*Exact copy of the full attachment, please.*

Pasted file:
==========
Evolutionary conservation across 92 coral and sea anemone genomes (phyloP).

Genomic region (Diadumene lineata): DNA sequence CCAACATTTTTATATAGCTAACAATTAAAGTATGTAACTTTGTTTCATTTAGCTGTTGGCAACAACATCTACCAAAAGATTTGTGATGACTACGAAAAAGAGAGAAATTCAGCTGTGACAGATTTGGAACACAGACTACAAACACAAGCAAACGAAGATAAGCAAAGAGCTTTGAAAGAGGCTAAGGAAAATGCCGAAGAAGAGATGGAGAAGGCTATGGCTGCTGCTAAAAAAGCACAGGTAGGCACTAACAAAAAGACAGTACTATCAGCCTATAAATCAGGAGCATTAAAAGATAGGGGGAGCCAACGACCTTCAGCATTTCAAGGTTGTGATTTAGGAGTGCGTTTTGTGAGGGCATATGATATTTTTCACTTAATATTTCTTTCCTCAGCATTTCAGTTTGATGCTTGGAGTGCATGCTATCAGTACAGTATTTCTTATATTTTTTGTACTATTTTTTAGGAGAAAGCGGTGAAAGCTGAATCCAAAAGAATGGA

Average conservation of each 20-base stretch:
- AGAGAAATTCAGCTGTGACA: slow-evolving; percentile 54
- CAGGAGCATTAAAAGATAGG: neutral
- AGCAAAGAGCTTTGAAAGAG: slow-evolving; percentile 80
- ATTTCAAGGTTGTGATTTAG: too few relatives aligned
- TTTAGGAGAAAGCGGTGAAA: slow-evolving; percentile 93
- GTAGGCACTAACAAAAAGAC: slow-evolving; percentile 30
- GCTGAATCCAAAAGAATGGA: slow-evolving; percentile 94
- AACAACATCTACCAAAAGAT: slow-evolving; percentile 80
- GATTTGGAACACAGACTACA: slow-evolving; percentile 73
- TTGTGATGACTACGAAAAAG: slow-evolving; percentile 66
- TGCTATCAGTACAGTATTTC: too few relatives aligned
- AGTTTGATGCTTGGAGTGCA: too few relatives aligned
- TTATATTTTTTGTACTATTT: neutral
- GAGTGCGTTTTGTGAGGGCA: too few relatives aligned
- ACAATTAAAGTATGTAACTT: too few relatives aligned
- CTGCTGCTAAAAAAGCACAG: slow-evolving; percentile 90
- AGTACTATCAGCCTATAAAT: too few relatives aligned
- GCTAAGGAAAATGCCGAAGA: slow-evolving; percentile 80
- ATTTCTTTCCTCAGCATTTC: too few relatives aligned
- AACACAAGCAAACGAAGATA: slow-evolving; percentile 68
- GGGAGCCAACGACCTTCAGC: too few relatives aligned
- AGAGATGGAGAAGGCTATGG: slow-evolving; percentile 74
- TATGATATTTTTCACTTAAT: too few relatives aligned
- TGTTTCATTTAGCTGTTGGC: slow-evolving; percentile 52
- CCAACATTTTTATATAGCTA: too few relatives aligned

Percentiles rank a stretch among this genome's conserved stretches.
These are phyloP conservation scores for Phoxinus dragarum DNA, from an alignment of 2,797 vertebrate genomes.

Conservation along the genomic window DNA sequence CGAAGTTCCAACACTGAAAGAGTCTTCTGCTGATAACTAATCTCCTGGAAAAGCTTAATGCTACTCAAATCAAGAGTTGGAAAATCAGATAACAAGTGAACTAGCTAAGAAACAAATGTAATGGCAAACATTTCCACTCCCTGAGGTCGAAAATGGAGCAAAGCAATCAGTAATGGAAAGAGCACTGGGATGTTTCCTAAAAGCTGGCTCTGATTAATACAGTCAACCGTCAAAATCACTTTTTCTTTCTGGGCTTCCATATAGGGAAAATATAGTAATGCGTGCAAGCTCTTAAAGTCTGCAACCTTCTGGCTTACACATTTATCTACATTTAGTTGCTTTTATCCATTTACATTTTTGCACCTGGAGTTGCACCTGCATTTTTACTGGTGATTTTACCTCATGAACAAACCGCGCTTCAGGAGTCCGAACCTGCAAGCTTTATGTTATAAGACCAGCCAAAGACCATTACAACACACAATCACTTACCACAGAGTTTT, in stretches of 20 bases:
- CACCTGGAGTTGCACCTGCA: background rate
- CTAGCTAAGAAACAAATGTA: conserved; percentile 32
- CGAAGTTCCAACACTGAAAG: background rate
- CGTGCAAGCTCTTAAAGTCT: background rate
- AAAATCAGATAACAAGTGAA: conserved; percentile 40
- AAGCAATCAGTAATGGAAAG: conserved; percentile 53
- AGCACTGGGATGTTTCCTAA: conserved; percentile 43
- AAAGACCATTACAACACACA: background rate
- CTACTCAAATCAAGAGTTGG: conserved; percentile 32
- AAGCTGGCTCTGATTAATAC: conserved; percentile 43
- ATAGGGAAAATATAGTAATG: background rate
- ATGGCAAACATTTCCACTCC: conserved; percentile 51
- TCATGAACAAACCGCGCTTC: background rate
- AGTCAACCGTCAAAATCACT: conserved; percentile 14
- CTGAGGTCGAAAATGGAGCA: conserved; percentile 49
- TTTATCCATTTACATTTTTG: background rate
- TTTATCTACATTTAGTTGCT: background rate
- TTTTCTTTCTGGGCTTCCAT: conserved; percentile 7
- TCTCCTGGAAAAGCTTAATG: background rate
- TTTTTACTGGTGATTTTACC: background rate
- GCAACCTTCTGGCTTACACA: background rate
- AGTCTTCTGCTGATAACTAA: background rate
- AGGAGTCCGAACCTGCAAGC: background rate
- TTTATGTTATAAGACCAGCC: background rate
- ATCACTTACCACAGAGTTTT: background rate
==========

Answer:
Evolutionary conservation across 92 coral and sea anemone genomes (phyloP).

Genomic region (Diadumene lineata): DNA sequence CCAACATTTTTATATAGCTAACAATTAAAGTATGTAACTTTGTTTCATTTAGCTGTTGGCAACAACATCTACCAAAAGATTTGTGATGACTACGAAAAAGAGAGAAATTCAGCTGTGACAGATTTGGAACACAGACTACAAACACAAGCAAACGAAGATAAGCAAAGAGCTTTGAAAGAGGCTAAGGAAAATGCCGAAGAAGAGATGGAGAAGGCTATGGCTGCTGCTAAAAAAGCACAGGTAGGCACTAACAAAAAGACAGTACTATCAGCCTATAAATCAGGAGCATTAAAAGATAGGGGGAGCCAACGACCTTCAGCATTTCAAGGTTGTGATTTAGGAGTGCGTTTTGTGAGGGCATATGATATTTTTCACTTAATATTTCTTTCCTCAGCATTTCAGTTTGATGCTTGGAGTGCATGCTATCAGTACAGTATTTCTTATATTTTTTGTACTATTTTTTAGGAGAAAGCGGTGAAAGCTGAATCCAAAAGAATGGA

Average conservation of each 20-base stretch:
- AGAGAAATTCAGCTGTGACA: slow-evolving; percentile 54
- CAGGAGCATTAAAAGATAGG: neutral
- AGCAAAGAGCTTTGAAAGAG: slow-evolving; percentile 80
- ATTTCAAGGTTGTGATTTAG: too few relatives aligned
- TTTAGGAGAAAGCGGTGAAA: slow-evolving; percentile 93
- GTAGGCACTAACAAAAAGAC: slow-evolving; percentile 30
- GCTGAATCCAAAAGAATGGA: slow-evolving; percentile 94
- AACAACATCTACCAAAAGAT: slow-evolving; percentile 80
- GATTTGGAACACAGACTACA: slow-evolving; percentile 73
- TTGTGATGACTACGAAAAAG: slow-evolving; percentile 66
- TGCTATCAGTACAGTATTTC: too few relatives aligned
- AGTTTGATGCTTGGAGTGCA: too few relatives aligned
- TTATATTTTTTGTACTATTT: neutral
- GAGTGCGTTTTGTGAGGGCA: too few relatives aligned
- ACAATTAAAGTATGTAACTT: too few relatives aligned
- CTGCTGCTAAAAAAGCACAG: slow-evolving; percentile 90
- AGTACTATCAGCCTATAAAT: too few relatives aligned
- GCTAAGGAAAATGCCGAAGA: slow-evolving; percentile 80
- ATTTCTTTCCTCAGCATTTC: too few relatives aligned
- AACACAAGCAAACGAAGATA: slow-evolving; percentile 68
- GGGAGCCAACGACCTTCAGC: too few relatives aligned
- AGAGATGGAGAAGGCTATGG: slow-evolving; percentile 74
- TATGATATTTTTCACTTAAT: too few relatives aligned
- TGTTTCATTTAGCTGTTGGC: slow-evolving; percentile 52
- CCAACATTTTTATATAGCTA: too few relatives aligned

Percentiles rank a stretch among this genome's conserved stretches.
These are phyloP conservation scores for Phoxinus dragarum DNA, from an alignment of 2,797 vertebrate genomes.

Conservation along the genomic window DNA sequence CGAAGTTCCAACACTGAAAGAGTCTTCTGCTGATAACTAATCTCCTGGAAAAGCTTAATGCTACTCAAATCAAGAGTTGGAAAATCAGATAACAAGTGAACTAGCTAAGAAACAAATGTAATGGCAAACATTTCCACTCCCTGAGGTCGAAAATGGAGCAAAGCAATCAGTAATGGAAAGAGCACTGGGATGTTTCCTAAAAGCTGGCTCTGATTAATACAGTCAACCGTCAAAATCACTTTTTCTTTCTGGGCTTCCATATAGGGAAAATATAGTAATGCGTGCAAGCTCTTAAAGTCTGCAACCTTCTGGCTTACACATTTATCTACATTTAGTTGCTTTTATCCATTTACATTTTTGCACCTGGAGTTGCACCTGCATTTTTACTGGTGATTTTACCTCATGAACAAACCGCGCTTCAGGAGTCCGAACCTGCAAGCTTTATGTTATAAGACCAGCCAAAGACCATTACAACACACAATCACTTACCACAGAGTTTT, in stretches of 20 bases:
- CACCTGGAGTTGCACCTGCA: background rate
- CTAGCTAAGAAACAAATGTA: conserved; percentile 32
- CGAAGTTCCAACACTGAAAG: background rate
- CGTGCAAGCTCTTAAAGTCT: background rate
- AAAATCAGATAACAAGTGAA: conserved; percentile 40
- AAGCAATCAGTAATGGAAAG: conserved; percentile 53
- AGCACTGGGATGTTTCCTAA: conserved; percentile 43
- AAAGACCATTACAACACACA: background rate
- CTACTCAAATCAAGAGTTGG: conserved; percentile 32
- AAGCTGGCTCTGATTAATAC: conserved; percentile 43
- ATAGGGAAAATATAGTAATG: background rate
- ATGGCAAACATTTCCACTCC: conserved; percentile 51
- TCATGAACAAACCGCGCTTC: background rate
- AGTCAACCGTCAAAATCACT: conserved; percentile 14
- CTGAGGTCGAAAATGGAGCA: conserved; percentile 49
- TTTATCCATTTACATTTTTG: background rate
- TTTATCTACATTTAGTTGCT: background rate
- TTTTCTTTCTGGGCTTCCAT: conserved; percentile 7
- TCTCCTGGAAAAGCTTAATG: background rate
- TTTTTACTGGTGATTTTACC: background rate
- GCAACCTTCTGGCTTACACA: background rate
- AGTCTTCTGCTGATAACTAA: background rate
- AGGAGTCCGAACCTGCAAGC: background rate
- TTTATGTTATAAGACCAGCC: background rate
- ATCACTTACCACAGAGTTTT: background rate